Pediatricians report that many families seek complementary and alternative medicine therapies for their children, but no prior national surveys have been done on the extent of their use. In a nationally representative sample, Davis and Darden found that only 1.8% of children and adolescents younger than 18 years reported using alternative care practitioners in the previous year. Use of complementary and alternative medicine increased with patient age and was twice as common for children living in nonurban areas. In the United States, the use of complementary and alternative medicine appears to be uncommon.
Although blood cultures are often performed as part of an evaluation of children with pneumonia, the risk of bacteremia in these children in the post–Haemophilus influenzae vaccine era is unclear. This study of 580 children aged 2 to 24 months found that only 9 children (1.6%) had cultures positive for bacteremia, and all cases were due to Streptococcus pneumoniae. Three fourths of these cases were caused by serotypes included in the currently available vaccine. The contamination rate for cultures was 1.9%, higher than the rate of true-positive results, underscoring the questionable utility of routine blood cultures.
Infantile cataract is an important cause of childhood visual impairment, requiring surgery before age 6 weeks to achieve optimal visual outcome. Data from the Metropolitan Atlanta Congenital Defects Program collected during a 30-year period demonstrated that the rate was 2 per 10 000 births. In most children cataracts occurred as an isolated birth defect, although only 62% of these were diagnosed before 6 weeks of age. The risk of cataracts was 6-fold higher in infants with very low birth weights compared with full-term infants. These findings indicate the need for improved detection of cataracts by pediatricians in the nursery and at early well-child visits.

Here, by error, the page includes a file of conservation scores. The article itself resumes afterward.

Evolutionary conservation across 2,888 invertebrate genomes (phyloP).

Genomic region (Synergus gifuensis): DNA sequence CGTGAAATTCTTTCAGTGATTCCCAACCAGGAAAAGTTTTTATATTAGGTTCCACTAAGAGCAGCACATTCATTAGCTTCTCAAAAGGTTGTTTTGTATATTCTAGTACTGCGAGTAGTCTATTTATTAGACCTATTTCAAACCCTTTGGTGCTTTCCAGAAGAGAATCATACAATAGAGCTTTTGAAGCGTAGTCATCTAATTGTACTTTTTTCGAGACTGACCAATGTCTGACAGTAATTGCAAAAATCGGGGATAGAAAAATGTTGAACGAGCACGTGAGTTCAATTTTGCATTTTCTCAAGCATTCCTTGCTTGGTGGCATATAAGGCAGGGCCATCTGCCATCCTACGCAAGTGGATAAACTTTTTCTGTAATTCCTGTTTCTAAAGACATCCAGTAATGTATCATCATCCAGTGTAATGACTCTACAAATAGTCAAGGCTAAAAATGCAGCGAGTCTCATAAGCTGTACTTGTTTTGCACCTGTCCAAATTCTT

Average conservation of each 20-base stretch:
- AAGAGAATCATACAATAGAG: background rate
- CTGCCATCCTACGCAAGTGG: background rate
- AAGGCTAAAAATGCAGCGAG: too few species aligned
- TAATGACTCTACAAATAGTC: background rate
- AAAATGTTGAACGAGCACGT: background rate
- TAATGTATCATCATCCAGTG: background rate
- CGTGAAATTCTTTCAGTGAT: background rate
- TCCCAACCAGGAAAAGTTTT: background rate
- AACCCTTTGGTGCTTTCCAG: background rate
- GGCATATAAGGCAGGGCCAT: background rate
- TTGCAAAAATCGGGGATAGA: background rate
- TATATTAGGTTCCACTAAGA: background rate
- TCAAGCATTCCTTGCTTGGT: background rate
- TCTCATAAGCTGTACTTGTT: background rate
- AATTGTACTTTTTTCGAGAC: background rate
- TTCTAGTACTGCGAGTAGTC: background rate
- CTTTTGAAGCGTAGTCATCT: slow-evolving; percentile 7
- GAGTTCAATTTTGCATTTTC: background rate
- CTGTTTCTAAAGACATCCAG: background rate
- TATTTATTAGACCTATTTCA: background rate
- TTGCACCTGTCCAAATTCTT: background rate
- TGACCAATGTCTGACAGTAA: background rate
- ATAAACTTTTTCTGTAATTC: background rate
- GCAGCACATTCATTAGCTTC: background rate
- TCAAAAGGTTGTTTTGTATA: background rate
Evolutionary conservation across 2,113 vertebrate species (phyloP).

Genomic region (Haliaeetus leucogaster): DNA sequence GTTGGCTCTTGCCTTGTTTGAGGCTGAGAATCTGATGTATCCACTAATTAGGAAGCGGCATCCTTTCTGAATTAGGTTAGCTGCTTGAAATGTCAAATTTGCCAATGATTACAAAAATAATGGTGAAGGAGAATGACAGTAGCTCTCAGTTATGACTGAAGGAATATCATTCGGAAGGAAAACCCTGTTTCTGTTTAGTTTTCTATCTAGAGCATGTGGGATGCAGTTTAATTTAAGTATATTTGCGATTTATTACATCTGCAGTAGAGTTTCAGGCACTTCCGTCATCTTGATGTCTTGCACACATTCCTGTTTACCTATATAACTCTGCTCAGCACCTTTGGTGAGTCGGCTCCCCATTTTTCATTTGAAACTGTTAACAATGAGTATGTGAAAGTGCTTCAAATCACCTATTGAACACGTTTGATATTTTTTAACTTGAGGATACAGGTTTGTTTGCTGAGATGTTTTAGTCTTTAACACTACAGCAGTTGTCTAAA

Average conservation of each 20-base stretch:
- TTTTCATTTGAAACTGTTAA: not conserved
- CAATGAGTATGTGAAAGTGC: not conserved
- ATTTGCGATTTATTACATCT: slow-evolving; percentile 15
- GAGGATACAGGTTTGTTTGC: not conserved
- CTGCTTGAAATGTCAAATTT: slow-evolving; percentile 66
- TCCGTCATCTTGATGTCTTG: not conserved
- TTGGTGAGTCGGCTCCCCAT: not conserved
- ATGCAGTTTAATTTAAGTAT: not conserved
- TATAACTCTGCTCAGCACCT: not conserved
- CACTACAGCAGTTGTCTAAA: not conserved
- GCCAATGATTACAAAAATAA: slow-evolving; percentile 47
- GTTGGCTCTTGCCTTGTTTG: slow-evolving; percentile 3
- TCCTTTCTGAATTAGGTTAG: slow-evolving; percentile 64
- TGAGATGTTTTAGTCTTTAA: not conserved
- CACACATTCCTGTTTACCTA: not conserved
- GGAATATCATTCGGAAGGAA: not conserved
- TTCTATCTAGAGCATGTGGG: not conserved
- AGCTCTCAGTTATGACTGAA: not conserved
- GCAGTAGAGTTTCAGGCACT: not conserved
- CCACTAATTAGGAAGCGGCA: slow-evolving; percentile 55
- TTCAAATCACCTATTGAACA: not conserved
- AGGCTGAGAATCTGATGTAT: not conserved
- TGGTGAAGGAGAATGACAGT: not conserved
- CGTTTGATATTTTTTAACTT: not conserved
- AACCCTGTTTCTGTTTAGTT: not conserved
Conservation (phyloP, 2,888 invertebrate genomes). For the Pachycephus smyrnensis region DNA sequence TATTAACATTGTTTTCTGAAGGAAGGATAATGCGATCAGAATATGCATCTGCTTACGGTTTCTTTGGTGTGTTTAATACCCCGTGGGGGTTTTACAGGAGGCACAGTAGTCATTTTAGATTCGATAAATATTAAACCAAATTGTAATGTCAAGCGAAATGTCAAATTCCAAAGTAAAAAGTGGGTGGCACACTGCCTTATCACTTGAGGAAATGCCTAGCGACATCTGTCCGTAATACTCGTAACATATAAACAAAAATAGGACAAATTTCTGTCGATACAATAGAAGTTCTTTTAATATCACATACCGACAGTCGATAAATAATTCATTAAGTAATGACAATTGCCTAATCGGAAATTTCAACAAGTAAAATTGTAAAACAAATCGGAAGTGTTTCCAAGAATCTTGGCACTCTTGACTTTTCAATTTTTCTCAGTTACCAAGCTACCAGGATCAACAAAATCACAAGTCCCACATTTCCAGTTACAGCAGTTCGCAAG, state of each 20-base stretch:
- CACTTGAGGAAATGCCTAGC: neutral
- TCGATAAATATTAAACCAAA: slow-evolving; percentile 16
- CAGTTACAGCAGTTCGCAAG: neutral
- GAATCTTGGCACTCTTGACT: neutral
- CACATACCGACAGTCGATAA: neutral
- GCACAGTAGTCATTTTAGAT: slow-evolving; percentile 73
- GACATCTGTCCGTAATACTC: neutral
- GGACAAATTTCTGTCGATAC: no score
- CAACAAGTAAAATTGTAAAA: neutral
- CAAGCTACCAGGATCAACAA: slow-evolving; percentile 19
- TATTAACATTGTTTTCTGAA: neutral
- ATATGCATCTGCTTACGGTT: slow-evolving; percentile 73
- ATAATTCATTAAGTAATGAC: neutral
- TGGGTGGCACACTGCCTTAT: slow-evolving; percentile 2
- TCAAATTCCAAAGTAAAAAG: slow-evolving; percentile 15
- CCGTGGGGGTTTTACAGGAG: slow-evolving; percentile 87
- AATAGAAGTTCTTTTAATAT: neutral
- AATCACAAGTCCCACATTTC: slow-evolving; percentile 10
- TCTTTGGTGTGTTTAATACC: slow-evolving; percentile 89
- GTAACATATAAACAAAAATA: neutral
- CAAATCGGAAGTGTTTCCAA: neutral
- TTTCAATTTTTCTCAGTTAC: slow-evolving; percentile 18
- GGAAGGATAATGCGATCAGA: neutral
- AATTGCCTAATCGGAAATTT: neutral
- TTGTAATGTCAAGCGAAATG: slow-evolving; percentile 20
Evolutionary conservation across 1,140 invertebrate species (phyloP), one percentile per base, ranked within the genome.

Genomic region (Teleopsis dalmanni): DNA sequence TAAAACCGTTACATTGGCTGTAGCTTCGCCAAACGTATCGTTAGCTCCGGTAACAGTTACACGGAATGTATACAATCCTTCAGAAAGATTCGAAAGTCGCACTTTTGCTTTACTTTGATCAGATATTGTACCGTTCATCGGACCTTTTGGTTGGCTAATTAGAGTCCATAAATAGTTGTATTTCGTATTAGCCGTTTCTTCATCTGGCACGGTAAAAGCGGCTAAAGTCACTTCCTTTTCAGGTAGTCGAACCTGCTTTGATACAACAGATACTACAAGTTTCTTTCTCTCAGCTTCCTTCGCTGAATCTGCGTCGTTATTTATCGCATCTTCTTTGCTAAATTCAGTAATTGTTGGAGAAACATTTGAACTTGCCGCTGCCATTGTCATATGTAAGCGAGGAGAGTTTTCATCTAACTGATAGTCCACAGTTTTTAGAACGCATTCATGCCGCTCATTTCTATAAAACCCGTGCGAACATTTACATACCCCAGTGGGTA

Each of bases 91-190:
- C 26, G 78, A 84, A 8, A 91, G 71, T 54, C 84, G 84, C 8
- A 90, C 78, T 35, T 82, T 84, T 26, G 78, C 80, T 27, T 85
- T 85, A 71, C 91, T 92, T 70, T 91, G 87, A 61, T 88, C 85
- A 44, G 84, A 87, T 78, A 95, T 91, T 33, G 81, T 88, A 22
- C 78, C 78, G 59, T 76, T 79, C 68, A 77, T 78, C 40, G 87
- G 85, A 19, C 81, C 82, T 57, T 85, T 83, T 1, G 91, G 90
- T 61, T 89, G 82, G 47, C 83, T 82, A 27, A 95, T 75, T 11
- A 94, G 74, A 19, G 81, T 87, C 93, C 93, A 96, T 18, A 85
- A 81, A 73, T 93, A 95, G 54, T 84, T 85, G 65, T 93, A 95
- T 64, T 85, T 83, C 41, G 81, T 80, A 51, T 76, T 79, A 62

Children who attend day care are high consumers of antibiotics. Prior studies have suggested that physicians prescribe unnecessary antibiotics for upper respiratory tract infections for children who attend day care based on perceived pressure from parents and day care centers. This survey of parents and day care center staff for 211 Massachusetts children found that only 1.9% of parents reported pressure from day care center staff to seek antibiotics for their child. Parent-reported acute care seeking was not related to a day care center's policies or exclusion or physician clearance for these illnesses, and parents' beliefs about the efficacy of antibiotics were not related to day care center policies.
This Month in Archives of Pediatrics & Adolescent Medicine. Arch Pediatr Adolesc Med. 2003;157(4):315. doi:10.1001/archpedi.157.4.315